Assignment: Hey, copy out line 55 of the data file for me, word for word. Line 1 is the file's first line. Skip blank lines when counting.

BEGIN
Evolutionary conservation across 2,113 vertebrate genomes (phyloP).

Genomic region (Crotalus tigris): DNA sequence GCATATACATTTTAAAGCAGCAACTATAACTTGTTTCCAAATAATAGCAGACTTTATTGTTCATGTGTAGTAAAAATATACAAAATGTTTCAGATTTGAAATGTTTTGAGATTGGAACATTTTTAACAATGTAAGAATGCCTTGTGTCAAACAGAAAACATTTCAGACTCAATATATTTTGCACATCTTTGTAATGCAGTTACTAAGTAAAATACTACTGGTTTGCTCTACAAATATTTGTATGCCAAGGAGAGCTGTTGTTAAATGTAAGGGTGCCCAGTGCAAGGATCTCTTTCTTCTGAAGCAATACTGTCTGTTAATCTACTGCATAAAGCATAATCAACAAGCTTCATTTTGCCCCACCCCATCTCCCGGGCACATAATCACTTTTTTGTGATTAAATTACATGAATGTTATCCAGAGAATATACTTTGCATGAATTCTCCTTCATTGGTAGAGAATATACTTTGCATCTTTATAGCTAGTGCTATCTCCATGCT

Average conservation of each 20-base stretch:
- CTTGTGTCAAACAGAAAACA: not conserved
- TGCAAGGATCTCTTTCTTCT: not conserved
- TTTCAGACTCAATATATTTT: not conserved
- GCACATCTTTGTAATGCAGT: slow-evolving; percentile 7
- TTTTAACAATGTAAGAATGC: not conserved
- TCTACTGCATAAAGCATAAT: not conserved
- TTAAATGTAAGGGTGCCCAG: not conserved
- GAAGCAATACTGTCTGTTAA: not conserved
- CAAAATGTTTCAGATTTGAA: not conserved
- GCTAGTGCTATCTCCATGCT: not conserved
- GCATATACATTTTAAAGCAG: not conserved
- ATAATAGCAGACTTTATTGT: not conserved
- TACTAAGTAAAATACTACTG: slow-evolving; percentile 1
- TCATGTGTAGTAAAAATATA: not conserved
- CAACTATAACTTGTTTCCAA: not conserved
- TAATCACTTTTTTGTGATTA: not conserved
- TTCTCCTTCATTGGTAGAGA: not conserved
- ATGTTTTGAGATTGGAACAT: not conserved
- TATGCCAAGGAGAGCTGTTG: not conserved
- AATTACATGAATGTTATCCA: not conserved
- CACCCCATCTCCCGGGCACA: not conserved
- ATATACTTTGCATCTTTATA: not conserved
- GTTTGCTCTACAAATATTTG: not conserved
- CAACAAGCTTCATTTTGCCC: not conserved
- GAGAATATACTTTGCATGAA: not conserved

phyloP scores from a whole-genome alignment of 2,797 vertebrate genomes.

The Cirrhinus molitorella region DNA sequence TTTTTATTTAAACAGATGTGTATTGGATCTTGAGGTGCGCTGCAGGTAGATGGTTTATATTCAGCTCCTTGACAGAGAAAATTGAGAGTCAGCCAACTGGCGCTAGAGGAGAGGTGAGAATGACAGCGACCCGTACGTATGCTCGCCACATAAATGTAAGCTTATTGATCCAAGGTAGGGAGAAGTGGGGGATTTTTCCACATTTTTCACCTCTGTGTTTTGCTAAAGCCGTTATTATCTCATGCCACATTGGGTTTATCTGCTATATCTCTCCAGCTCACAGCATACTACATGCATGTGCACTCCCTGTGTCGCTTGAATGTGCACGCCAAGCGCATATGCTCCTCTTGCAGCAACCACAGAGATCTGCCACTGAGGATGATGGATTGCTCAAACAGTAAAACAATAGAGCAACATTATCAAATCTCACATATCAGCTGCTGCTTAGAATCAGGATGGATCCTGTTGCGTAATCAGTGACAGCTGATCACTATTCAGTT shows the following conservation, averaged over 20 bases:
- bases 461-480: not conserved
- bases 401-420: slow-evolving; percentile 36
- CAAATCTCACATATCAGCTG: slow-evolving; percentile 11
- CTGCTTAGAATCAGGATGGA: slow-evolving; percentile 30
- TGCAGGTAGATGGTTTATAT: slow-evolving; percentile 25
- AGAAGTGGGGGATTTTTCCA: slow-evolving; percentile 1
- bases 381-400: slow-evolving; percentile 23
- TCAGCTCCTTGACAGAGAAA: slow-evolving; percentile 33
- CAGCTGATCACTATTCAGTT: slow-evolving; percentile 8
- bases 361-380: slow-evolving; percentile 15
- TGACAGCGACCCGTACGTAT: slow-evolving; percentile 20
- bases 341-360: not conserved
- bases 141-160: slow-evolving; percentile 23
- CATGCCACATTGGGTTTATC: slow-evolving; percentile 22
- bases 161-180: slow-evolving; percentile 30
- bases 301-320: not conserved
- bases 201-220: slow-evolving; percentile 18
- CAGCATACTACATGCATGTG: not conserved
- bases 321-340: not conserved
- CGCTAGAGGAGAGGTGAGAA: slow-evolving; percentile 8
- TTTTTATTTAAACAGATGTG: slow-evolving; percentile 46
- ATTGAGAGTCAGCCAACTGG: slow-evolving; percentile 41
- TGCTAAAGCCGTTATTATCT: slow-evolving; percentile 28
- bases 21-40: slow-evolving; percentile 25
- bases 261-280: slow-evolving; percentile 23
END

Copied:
- bases 261-280: slow-evolving; percentile 23